Excerpted from The 1972 Munich Olympics and the Making of Modern Germany by Kay Schiller, Christopher Young. Copyright © 2010 The Regents of the University of California. Excerpted by permission of UNIVERSITY OF CALIFORNIA PRESS.
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Table of ContentsList of Illustrations
2. Urban, State, and National Capital: Buying, Paying for, and Selling the Games
3. The Legacy of Berlin 1936 and the German Past: Problems and Possibilities
4. Germany on the Drawing Board: Architecture, Design, and Ceremony
5. After "1968": 1972 and the Youth of the World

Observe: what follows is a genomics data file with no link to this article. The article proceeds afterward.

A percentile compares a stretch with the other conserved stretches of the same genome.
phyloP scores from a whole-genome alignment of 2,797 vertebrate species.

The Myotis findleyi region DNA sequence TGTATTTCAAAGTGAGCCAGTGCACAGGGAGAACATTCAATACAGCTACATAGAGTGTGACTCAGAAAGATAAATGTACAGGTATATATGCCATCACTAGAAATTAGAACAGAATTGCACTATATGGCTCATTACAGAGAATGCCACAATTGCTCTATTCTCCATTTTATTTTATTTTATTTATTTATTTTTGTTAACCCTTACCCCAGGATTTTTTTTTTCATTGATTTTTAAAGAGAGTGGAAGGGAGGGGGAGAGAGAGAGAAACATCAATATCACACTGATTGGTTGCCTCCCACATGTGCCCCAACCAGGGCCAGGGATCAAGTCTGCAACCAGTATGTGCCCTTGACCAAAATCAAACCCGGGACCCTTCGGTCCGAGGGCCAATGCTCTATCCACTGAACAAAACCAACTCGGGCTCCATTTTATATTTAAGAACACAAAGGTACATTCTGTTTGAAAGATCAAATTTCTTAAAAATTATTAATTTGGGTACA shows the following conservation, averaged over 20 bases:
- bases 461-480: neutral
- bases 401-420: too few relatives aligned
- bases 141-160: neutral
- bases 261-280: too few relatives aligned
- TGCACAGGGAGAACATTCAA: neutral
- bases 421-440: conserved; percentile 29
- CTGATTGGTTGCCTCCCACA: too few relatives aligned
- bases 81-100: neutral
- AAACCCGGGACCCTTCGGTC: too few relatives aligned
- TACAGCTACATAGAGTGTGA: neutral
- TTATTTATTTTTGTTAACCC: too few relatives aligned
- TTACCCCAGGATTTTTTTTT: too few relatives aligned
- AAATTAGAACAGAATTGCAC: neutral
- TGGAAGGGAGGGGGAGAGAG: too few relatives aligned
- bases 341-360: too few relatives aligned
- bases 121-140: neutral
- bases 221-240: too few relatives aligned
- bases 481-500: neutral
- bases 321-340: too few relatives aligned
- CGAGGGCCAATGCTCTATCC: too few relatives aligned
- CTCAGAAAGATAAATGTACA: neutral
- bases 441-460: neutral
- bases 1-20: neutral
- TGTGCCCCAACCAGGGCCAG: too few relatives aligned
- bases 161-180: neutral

6. East versus West: German-German Sporting Tensions from Hallstein to Ostpolitik
7. The End of the Games: Germany, the Middle East, and the Terrorist Attack
8. Conclusion: Olympic Legacies
What People are Saying About This
"This is an outstanding book, which will undoubtedly be the definitive treatment of the subject for a long time to come."German Studies Review
"Ambitious and exciting . . . a far-reaching yet richly textured portrait of the Federal Republic at a pivotal moment."Central European History